Lee Johnson was a man under serious pressure as the new decade got under way with Bristol City faltering once again in the Championship.
Expectations were high at the start of the campaign with many expecting to see the Robins challenging for the top two, so when they started falling well short of that, the fans started to make their voices heard.
However, flash forward to the start of February and they are back in the play-offs and just five points behind second-placed Leeds United, with the feel good factor returning to the fans after four wins on the bounce.
So how has Johnson managed this turn around?
Here are THREE things he’s done…
Out of all the clubs in the Championship, it is hard to think of one who had a better January transfer window than Bristol City.
One thing that Johnson was criticised for prior to the window opening was his lack of ambition. Whether that be his in game tactics, squad selections or just what he said in the media, he was accused of playing it safe.
QUIZ: You’ll never score 13/13 on this Bristol City quiz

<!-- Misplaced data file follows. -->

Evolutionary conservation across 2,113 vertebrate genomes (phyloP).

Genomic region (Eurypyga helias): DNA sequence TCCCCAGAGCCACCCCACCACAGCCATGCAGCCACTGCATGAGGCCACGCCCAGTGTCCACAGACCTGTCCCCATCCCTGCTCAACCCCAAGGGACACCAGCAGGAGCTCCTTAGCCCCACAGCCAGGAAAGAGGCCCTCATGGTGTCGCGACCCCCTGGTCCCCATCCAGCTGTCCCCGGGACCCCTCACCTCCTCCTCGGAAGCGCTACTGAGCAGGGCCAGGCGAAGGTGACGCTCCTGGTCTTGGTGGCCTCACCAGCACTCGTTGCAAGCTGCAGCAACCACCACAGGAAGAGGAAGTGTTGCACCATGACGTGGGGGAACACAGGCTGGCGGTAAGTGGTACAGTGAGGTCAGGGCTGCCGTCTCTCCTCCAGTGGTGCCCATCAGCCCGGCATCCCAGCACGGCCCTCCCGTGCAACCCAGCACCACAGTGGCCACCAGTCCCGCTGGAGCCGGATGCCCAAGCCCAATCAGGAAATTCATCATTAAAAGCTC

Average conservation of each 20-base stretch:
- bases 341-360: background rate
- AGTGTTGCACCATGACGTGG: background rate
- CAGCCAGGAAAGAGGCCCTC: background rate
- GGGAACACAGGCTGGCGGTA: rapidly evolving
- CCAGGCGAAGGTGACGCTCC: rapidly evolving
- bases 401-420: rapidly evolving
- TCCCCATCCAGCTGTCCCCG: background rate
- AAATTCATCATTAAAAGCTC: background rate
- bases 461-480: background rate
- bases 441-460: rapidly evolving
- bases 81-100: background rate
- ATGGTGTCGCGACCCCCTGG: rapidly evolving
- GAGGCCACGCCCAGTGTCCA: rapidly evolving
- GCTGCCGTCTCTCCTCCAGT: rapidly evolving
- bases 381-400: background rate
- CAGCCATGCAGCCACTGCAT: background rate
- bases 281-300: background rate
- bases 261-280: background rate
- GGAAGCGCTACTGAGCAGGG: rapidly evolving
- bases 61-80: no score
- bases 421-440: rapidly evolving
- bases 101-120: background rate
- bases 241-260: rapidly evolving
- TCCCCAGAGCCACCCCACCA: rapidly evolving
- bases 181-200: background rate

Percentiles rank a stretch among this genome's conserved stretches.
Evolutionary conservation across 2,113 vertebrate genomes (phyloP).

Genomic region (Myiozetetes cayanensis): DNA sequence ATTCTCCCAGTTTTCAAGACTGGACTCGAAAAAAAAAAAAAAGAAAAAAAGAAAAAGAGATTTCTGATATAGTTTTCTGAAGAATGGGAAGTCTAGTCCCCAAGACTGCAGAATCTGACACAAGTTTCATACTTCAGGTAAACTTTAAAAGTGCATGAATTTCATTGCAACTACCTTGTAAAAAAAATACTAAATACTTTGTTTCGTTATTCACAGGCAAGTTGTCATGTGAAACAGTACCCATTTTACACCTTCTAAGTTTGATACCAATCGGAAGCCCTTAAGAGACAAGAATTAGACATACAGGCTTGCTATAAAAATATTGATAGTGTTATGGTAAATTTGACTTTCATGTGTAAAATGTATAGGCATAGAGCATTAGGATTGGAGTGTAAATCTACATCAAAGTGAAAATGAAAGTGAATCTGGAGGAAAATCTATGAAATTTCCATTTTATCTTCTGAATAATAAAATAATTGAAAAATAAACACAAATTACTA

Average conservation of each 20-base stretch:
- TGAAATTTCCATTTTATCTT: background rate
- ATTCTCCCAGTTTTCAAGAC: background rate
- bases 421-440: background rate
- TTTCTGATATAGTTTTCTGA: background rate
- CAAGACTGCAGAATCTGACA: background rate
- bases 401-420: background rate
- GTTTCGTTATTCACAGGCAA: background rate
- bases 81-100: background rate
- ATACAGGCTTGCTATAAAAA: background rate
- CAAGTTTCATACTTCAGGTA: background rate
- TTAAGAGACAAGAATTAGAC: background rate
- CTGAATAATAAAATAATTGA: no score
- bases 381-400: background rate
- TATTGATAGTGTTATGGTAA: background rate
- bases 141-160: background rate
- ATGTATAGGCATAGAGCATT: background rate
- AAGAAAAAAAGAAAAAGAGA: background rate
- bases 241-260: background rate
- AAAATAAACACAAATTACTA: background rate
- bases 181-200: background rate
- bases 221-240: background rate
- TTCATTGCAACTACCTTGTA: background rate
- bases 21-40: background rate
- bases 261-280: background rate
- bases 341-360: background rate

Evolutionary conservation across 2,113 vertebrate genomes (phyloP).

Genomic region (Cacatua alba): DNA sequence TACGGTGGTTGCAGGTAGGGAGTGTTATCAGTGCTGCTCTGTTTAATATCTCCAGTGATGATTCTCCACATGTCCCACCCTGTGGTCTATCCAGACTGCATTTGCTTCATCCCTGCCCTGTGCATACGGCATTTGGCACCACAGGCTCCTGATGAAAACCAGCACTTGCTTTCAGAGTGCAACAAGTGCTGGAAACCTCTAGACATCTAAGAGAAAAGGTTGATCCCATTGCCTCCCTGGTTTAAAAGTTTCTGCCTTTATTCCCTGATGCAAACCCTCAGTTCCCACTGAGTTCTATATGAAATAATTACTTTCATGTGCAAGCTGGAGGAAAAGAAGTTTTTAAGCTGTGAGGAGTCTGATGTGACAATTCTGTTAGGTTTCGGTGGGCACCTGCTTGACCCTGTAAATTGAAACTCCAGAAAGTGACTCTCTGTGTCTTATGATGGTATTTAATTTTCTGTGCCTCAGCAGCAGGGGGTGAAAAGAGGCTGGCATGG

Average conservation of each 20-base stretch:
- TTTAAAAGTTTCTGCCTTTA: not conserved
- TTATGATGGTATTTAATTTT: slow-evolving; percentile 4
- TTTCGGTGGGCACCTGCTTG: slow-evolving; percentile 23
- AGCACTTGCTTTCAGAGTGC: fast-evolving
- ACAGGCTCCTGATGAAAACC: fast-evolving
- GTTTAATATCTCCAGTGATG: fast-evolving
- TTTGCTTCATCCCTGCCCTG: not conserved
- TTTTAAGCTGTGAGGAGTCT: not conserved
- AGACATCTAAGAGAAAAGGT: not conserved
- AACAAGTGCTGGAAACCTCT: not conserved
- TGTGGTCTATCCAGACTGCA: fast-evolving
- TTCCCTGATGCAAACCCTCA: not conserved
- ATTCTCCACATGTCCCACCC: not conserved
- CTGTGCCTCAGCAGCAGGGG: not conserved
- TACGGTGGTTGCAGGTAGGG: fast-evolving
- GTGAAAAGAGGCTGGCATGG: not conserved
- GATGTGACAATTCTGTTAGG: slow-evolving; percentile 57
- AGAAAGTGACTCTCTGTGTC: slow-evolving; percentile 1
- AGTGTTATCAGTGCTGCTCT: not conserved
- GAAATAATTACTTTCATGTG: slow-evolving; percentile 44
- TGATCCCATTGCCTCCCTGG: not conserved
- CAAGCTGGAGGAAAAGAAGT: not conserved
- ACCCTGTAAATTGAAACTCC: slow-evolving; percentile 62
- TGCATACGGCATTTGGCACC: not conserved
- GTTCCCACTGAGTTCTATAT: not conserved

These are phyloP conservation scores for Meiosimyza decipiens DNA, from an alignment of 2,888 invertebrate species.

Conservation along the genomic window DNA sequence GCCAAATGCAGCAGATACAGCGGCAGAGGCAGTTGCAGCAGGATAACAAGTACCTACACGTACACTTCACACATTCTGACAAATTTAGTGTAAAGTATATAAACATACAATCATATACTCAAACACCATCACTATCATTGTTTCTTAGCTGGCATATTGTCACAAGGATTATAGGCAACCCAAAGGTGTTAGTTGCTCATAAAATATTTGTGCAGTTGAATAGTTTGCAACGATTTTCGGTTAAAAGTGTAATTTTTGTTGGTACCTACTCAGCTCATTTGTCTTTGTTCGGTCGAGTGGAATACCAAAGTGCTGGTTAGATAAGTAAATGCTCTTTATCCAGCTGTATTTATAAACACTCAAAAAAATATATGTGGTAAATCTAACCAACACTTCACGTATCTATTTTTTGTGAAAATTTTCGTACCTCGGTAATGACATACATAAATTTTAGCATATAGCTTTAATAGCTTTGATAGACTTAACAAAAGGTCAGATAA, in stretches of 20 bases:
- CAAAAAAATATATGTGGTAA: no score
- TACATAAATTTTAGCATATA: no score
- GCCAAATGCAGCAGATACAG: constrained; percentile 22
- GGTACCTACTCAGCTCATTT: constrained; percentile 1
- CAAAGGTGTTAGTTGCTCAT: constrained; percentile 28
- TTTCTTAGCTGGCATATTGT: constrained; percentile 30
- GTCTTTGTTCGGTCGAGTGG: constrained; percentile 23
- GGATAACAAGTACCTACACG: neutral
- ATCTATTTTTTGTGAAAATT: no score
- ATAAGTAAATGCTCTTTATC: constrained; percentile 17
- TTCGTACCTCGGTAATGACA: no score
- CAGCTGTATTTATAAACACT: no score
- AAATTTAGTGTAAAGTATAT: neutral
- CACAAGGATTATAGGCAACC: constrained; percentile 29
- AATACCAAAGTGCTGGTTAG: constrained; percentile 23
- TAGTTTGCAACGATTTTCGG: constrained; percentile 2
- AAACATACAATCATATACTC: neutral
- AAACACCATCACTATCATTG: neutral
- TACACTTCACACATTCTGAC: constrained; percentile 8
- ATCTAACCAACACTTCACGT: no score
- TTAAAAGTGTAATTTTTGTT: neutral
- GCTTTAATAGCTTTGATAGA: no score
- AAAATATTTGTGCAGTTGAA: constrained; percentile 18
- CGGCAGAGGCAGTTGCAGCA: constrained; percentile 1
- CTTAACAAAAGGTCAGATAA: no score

But to go out and bring in a striker like Nahki Wells and strengthen the entirety of the Robins squad with Henriksen coming in in midfield and Benkovic coming in at the back, has helped silence those doubters.
Faith in Diedhiou
The big striker has long been a fan favourite at Ashton Gate although has never really managed to kick on to the levels that say Tammy Abraham or Bobby Reid reached at the club.
But he has really responded to the faith shown in him by Johnson in recent weeks, netting three in his last six and providing one assist as well.
It may only be a matter of time until Wells displaces him in the starting XI, but by putting such a popular figure at the forefront of his plans once again, Johnson has helped his own image considerably.
Change of shape
A lot of criticism was thrown Johnson’s way for the dull, safe nature of their play during the opening three or four months of the season and, for the most part, it was fair enough.
He was reluctant to play his most creative players, with the likes of Niclas Eliasson dropped to the bench in favour of more industrious players who lacked that cutting edge.
However, he has switched that in recent weeks, ditching the 4-4-2 or 3-5-2 for a 4-2-3-1 which allows far more creativity, with Weimann, Paterson and Eliasson all starting behind Diedhiou in recent weeks.